The dynamical evolution of Globular Clusters: From.. (BDinGC)
The dynamical evolution of Globular Clusters: From Brown Dwarfs to Blue Stragglers
Start date: Oct 1, 2014,
End date: Sep 30, 2016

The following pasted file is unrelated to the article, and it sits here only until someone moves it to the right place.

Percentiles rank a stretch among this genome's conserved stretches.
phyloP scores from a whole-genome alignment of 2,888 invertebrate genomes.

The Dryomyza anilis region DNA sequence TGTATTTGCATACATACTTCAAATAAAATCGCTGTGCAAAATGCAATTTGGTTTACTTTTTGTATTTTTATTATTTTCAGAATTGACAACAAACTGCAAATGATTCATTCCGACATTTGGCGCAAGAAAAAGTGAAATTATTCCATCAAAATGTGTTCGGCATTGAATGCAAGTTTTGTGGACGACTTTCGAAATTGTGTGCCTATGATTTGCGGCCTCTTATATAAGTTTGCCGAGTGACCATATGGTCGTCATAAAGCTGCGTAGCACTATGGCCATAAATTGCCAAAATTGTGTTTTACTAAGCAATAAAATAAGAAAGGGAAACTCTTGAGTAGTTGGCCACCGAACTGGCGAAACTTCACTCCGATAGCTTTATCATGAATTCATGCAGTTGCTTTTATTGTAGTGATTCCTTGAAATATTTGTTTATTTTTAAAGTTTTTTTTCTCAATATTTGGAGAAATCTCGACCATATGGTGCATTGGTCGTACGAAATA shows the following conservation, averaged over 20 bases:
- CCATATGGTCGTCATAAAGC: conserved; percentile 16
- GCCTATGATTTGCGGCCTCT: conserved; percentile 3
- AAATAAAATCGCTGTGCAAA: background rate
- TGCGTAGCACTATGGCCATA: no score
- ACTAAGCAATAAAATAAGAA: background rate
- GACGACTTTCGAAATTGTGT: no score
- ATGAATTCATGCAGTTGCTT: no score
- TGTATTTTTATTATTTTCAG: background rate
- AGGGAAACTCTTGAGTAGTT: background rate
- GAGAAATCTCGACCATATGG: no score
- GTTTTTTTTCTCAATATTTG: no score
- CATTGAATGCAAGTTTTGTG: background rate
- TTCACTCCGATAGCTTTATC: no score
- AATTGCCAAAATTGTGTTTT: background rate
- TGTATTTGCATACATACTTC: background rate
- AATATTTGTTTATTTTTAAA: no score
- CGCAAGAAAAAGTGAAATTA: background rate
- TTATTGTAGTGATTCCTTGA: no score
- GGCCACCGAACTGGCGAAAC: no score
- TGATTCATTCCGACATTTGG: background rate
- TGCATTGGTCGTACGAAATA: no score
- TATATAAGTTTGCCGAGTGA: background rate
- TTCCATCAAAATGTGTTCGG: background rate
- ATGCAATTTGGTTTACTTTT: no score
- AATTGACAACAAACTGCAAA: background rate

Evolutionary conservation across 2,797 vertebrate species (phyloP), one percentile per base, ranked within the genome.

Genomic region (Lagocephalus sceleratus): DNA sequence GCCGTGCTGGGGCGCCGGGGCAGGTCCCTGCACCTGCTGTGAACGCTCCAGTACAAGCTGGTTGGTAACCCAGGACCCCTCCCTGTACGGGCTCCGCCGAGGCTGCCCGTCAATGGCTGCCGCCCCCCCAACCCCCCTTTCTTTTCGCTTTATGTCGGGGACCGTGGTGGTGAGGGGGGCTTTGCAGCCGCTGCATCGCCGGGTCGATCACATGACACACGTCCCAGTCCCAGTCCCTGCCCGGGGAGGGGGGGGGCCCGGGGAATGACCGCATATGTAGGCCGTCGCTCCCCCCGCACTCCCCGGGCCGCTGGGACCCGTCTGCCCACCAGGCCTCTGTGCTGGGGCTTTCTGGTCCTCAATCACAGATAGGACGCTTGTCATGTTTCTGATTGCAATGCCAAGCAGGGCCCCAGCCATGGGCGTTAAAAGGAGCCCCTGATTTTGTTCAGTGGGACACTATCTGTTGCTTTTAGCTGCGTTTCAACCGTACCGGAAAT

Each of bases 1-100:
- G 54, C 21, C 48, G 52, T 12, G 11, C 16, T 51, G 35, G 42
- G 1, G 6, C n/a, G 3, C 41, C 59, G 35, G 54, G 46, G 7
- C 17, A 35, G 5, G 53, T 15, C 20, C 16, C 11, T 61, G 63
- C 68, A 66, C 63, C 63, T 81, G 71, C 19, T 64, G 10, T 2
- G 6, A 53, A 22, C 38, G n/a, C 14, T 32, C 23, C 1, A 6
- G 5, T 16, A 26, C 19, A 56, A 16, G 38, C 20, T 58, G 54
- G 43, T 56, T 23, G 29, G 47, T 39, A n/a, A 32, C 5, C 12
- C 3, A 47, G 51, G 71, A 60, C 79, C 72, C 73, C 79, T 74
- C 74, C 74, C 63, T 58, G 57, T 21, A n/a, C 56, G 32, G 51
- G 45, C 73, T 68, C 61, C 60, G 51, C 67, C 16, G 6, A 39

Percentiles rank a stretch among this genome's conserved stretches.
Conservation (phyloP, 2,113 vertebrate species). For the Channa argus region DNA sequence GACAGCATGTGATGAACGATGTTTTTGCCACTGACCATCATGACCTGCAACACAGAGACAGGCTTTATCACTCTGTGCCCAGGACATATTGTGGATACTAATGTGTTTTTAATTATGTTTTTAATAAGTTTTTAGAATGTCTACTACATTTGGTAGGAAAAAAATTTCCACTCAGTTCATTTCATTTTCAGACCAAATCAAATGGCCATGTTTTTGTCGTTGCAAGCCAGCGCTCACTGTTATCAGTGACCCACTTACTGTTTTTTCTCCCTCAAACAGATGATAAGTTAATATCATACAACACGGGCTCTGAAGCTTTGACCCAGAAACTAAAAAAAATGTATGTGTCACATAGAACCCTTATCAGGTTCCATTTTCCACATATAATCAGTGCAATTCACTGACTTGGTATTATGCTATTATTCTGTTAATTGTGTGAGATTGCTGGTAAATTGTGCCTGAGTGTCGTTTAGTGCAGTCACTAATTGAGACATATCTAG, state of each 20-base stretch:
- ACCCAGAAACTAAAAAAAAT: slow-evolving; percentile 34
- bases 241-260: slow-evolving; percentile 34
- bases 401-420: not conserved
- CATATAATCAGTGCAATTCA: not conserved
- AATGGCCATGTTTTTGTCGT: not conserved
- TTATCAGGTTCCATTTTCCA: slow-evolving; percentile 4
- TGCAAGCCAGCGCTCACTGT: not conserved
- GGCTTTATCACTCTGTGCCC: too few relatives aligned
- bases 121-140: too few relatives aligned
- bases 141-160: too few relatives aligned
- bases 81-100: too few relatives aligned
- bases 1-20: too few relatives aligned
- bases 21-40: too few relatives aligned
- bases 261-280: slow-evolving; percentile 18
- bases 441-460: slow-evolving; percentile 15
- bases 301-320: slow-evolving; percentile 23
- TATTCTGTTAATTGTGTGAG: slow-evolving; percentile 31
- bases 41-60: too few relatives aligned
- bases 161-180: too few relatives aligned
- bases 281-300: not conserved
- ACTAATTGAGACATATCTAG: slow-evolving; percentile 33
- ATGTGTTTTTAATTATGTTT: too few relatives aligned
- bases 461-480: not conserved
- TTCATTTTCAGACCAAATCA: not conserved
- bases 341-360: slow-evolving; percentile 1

Globular clusters (GCs) are the oldest stellar systems in the Galaxy and can be regarded as fossils from the violent epoch of Galaxy formation. The lifetimes of their very low mass main sequence stars (VLMMSSs) and brown dwarfs (BDs) are much longer than the age of the Galaxy, and thus samples of the VLMMSSs and BDs in GCs can provide us with important insights into the earliest stages of star formation in the Galaxy. Moreover, BDs represent a link between the lowest mass stars and giant planets, and thus are important for our understanding of stellar structure and evolution as well as star and planet formation. However, despite their importance for a range of astrophysical fields, our knowledge about old, metal-poor VLMMSSs and BDs is very limited. In fact, not a single BD has so far been detected in any GC. One goal of this project is to remedy this situation.GCs are also highly dynamic systems. Indeed, the high stellar densities in their cores boost the formation of exotic populations like Blue Stragglers (BSs) which seem to be present in essentially all GCs. BSs are thought to be the merger product of two or more MS stars. They might have formed dynamically via direct collisions, or from binary evolution. As such, BSs can be seen as a dynamical signature of the present day GC, whereas VLMMSSs and BDs can be regarded as a signature of the early GC at the time of formation.In this project, I will concentrate on both areas of GC research: the faint-end of the MS into the BD regime on one hand, and the cluster BSs on the other hand. Only such a combination, i.e the study of both VLMMSSs, BDs and BSs can provide insight in the dynamical evolution of the GCs as a whole; and test, for the first time, theoretical predictions that regard BDs on one side as the collisional relics of the parent cluster when it formed, and thus a dynamical signature of the early GC, and BSs on the other side as products of more recent collisional phenomena in the evolved, present day GC.
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